This was another movie I saw with my parents. It was from Disney, so I think the approval was there even though it was nothing like any other Disney film. I distinctly remember my dad chuckling at some parts that he actually found amusing. This was one of the first movies I remember as being “epic”. It was unlike anything else I had ever seen, but it had remnants of other movies sprinkled throughout which, for me, was a welcomed feature. You could definitely agree when critics say it’s derivative. Looking back, I had fond memories and still consider it good fun.

 


 

Close Encounters of the Third Kind movie posterClose Encounters of the Third Kind (1977)

 

 


Synopsis: After an encounter with UFOs, a line worker feels undeniably drawn to an isolated area in the wilderness where something spectacular is about to happen.

 

The thing about this movie that made it different and a bit more convincing was the premise of being visited by beings from space. In the film they are only ones from space. As other movies involve individuals traveling or residing somewhere in a galaxy, there were no space pilots or laser guns in this movie. Even at a young age I could understand the fear and confusion each character experienced.

 


 

Alien movie posterAlien (1979)

 

 

Synopsis: During its return to the earth, commercial spaceship Nostromo intercepts a distress signal from a distant planet. When a three-member team of the crew discovers a chamber containing thousands of eggs on the planet, a creature inside one of the eggs attacks an explorer. The entire crew is unaware of the impending nightmare set to descend upon them when the alien parasite planted inside its unfortunate host is birthed.

 

The first time I saw this was at a drive-in theater. I was nine years old. I remember how intense and surprising it was not knowing what to expect going in. I’m not even sure why my parents took me to see this. Maybe because they wanted to see it and there was no babysitter available. Either way, I am forever grateful. This has turned out to be one of my favorite film franchises. From sequels like Aliens to prequels like Prometheus, I’ve enjoyed the entire series of films.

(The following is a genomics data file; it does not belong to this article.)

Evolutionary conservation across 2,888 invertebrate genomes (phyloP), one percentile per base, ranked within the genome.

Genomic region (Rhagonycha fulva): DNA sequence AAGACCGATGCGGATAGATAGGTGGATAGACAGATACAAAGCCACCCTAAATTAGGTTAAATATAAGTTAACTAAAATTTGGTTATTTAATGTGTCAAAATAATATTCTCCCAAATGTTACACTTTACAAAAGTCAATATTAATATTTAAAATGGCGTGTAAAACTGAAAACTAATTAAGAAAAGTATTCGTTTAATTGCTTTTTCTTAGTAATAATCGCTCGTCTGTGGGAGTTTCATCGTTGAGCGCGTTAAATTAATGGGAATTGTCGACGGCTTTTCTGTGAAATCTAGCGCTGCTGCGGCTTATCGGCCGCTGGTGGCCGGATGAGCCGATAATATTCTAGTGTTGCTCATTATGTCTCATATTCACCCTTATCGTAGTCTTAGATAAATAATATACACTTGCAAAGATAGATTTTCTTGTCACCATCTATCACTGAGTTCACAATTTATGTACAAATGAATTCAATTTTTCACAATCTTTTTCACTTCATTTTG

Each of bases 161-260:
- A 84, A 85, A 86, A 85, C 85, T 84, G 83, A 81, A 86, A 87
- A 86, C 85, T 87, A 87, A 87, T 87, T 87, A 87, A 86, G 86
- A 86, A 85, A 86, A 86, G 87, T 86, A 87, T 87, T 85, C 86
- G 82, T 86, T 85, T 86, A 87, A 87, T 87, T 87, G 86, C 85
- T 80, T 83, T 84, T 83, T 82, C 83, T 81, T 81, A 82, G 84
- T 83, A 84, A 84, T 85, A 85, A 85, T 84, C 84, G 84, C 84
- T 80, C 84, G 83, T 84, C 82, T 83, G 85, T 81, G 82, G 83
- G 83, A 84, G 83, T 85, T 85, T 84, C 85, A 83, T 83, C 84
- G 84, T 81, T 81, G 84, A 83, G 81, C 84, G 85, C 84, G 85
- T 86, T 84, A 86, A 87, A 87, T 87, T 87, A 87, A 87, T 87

Star Wars (1977)

 


Synopsis: Princess Leia is captured and held hostage by the evil Imperial forces in their effort to take over the galactic Empire. Venturesome Luke Skywalker and dashing captain Han Solo team together with the loveable robot duo R2-D2 and C-3PO to rescue the beautiful princess and restore peace and justice in the Empire.

 

This movie completely changed my life. I saw this movie the day it was released. After that, every time my mother gave me allowance or any kind of money, I would ride my bike up the street to the three-screen theater that was about a mile away from my home. I had to have watched this movie at least 25 times in the first year of its release. It was the first VHS, the first DVD, and the first Blu-Ray I ever owned.